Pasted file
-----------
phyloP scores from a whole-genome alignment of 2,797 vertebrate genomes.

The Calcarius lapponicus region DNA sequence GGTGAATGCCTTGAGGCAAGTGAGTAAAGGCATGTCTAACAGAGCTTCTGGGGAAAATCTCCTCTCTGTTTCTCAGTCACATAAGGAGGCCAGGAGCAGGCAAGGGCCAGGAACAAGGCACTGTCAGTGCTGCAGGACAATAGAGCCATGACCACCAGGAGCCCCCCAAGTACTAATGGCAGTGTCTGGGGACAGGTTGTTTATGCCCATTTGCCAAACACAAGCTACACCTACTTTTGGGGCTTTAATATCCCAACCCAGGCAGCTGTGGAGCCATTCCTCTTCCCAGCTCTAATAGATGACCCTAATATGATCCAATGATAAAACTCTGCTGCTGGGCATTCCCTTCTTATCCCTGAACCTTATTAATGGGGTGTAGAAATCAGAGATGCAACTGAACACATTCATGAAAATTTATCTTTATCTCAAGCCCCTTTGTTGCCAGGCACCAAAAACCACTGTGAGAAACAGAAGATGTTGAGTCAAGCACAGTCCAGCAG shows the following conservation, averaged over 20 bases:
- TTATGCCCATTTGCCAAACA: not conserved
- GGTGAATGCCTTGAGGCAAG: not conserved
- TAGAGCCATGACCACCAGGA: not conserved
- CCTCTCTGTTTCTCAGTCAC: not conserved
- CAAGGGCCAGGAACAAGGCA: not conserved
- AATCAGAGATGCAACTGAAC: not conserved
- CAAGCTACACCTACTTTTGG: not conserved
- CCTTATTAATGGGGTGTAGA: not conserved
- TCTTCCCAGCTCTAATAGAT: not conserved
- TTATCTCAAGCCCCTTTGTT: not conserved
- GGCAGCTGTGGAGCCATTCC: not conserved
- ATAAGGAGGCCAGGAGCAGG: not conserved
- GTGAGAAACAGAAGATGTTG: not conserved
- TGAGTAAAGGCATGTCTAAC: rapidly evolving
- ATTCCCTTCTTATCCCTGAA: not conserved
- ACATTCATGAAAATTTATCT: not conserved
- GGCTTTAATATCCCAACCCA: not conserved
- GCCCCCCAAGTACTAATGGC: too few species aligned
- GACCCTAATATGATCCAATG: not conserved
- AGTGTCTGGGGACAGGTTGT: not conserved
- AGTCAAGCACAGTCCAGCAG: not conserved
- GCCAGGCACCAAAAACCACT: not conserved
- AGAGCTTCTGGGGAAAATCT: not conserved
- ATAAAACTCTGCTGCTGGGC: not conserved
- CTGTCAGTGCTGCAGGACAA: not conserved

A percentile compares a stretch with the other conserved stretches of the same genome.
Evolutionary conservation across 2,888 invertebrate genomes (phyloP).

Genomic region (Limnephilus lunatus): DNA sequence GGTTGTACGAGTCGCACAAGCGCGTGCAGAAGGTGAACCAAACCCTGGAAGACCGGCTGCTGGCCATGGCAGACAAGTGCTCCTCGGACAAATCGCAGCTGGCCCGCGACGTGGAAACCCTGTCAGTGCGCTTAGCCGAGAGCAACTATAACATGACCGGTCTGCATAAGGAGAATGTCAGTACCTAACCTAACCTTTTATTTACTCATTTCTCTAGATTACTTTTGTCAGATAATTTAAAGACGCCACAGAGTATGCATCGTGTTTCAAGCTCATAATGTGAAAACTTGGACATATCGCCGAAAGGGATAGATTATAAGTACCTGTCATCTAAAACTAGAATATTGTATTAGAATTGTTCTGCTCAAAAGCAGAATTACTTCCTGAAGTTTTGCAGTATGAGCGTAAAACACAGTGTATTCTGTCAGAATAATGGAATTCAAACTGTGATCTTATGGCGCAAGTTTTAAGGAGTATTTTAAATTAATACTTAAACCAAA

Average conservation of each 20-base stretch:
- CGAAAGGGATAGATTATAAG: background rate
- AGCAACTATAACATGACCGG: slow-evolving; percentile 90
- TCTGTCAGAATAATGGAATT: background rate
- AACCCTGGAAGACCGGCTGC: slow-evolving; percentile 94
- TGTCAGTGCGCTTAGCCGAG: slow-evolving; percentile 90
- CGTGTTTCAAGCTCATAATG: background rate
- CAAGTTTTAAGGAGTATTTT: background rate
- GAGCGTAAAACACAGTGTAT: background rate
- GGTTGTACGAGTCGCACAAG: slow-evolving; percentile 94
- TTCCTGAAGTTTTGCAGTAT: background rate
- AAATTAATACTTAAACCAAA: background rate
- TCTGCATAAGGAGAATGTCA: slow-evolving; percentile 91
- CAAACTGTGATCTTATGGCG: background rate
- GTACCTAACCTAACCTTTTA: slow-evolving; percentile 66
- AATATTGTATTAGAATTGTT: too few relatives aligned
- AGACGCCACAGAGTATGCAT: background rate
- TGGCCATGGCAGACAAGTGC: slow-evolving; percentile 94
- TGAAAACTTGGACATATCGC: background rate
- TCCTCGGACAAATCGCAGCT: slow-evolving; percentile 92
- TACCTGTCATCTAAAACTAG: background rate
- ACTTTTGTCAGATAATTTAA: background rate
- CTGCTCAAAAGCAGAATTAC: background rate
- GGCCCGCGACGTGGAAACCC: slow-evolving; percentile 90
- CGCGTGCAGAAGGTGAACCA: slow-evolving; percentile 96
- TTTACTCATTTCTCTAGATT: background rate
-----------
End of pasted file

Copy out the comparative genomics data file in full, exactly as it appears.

phyloP scores from a whole-genome alignment of 2,797 vertebrate genomes.

The Calcarius lapponicus region DNA sequence GGTGAATGCCTTGAGGCAAGTGAGTAAAGGCATGTCTAACAGAGCTTCTGGGGAAAATCTCCTCTCTGTTTCTCAGTCACATAAGGAGGCCAGGAGCAGGCAAGGGCCAGGAACAAGGCACTGTCAGTGCTGCAGGACAATAGAGCCATGACCACCAGGAGCCCCCCAAGTACTAATGGCAGTGTCTGGGGACAGGTTGTTTATGCCCATTTGCCAAACACAAGCTACACCTACTTTTGGGGCTTTAATATCCCAACCCAGGCAGCTGTGGAGCCATTCCTCTTCCCAGCTCTAATAGATGACCCTAATATGATCCAATGATAAAACTCTGCTGCTGGGCATTCCCTTCTTATCCCTGAACCTTATTAATGGGGTGTAGAAATCAGAGATGCAACTGAACACATTCATGAAAATTTATCTTTATCTCAAGCCCCTTTGTTGCCAGGCACCAAAAACCACTGTGAGAAACAGAAGATGTTGAGTCAAGCACAGTCCAGCAG shows the following conservation, averaged over 20 bases:
- TTATGCCCATTTGCCAAACA: not conserved
- GGTGAATGCCTTGAGGCAAG: not conserved
- TAGAGCCATGACCACCAGGA: not conserved
- CCTCTCTGTTTCTCAGTCAC: not conserved
- CAAGGGCCAGGAACAAGGCA: not conserved
- AATCAGAGATGCAACTGAAC: not conserved
- CAAGCTACACCTACTTTTGG: not conserved
- CCTTATTAATGGGGTGTAGA: not conserved
- TCTTCCCAGCTCTAATAGAT: not conserved
- TTATCTCAAGCCCCTTTGTT: not conserved
- GGCAGCTGTGGAGCCATTCC: not conserved
- ATAAGGAGGCCAGGAGCAGG: not conserved
- GTGAGAAACAGAAGATGTTG: not conserved
- TGAGTAAAGGCATGTCTAAC: rapidly evolving
- ATTCCCTTCTTATCCCTGAA: not conserved
- ACATTCATGAAAATTTATCT: not conserved
- GGCTTTAATATCCCAACCCA: not conserved
- GCCCCCCAAGTACTAATGGC: too few species aligned
- GACCCTAATATGATCCAATG: not conserved
- AGTGTCTGGGGACAGGTTGT: not conserved
- AGTCAAGCACAGTCCAGCAG: not conserved
- GCCAGGCACCAAAAACCACT: not conserved
- AGAGCTTCTGGGGAAAATCT: not conserved
- ATAAAACTCTGCTGCTGGGC: not conserved
- CTGTCAGTGCTGCAGGACAA: not conserved

A percentile compares a stretch with the other conserved stretches of the same genome.
Evolutionary conservation across 2,888 invertebrate genomes (phyloP).

Genomic region (Limnephilus lunatus): DNA sequence GGTTGTACGAGTCGCACAAGCGCGTGCAGAAGGTGAACCAAACCCTGGAAGACCGGCTGCTGGCCATGGCAGACAAGTGCTCCTCGGACAAATCGCAGCTGGCCCGCGACGTGGAAACCCTGTCAGTGCGCTTAGCCGAGAGCAACTATAACATGACCGGTCTGCATAAGGAGAATGTCAGTACCTAACCTAACCTTTTATTTACTCATTTCTCTAGATTACTTTTGTCAGATAATTTAAAGACGCCACAGAGTATGCATCGTGTTTCAAGCTCATAATGTGAAAACTTGGACATATCGCCGAAAGGGATAGATTATAAGTACCTGTCATCTAAAACTAGAATATTGTATTAGAATTGTTCTGCTCAAAAGCAGAATTACTTCCTGAAGTTTTGCAGTATGAGCGTAAAACACAGTGTATTCTGTCAGAATAATGGAATTCAAACTGTGATCTTATGGCGCAAGTTTTAAGGAGTATTTTAAATTAATACTTAAACCAAA

Average conservation of each 20-base stretch:
- CGAAAGGGATAGATTATAAG: background rate
- AGCAACTATAACATGACCGG: slow-evolving; percentile 90
- TCTGTCAGAATAATGGAATT: background rate
- AACCCTGGAAGACCGGCTGC: slow-evolving; percentile 94
- TGTCAGTGCGCTTAGCCGAG: slow-evolving; percentile 90
- CGTGTTTCAAGCTCATAATG: background rate
- CAAGTTTTAAGGAGTATTTT: background rate
- GAGCGTAAAACACAGTGTAT: background rate
- GGTTGTACGAGTCGCACAAG: slow-evolving; percentile 94
- TTCCTGAAGTTTTGCAGTAT: background rate
- AAATTAATACTTAAACCAAA: background rate
- TCTGCATAAGGAGAATGTCA: slow-evolving; percentile 91
- CAAACTGTGATCTTATGGCG: background rate
- GTACCTAACCTAACCTTTTA: slow-evolving; percentile 66
- AATATTGTATTAGAATTGTT: too few relatives aligned
- AGACGCCACAGAGTATGCAT: background rate
- TGGCCATGGCAGACAAGTGC: slow-evolving; percentile 94
- TGAAAACTTGGACATATCGC: background rate
- TCCTCGGACAAATCGCAGCT: slow-evolving; percentile 92
- TACCTGTCATCTAAAACTAG: background rate
- ACTTTTGTCAGATAATTTAA: background rate
- CTGCTCAAAAGCAGAATTAC: background rate
- GGCCCGCGACGTGGAAACCC: slow-evolving; percentile 90
- CGCGTGCAGAAGGTGAACCA: slow-evolving; percentile 96
- TTTACTCATTTCTCTAGATT: background rate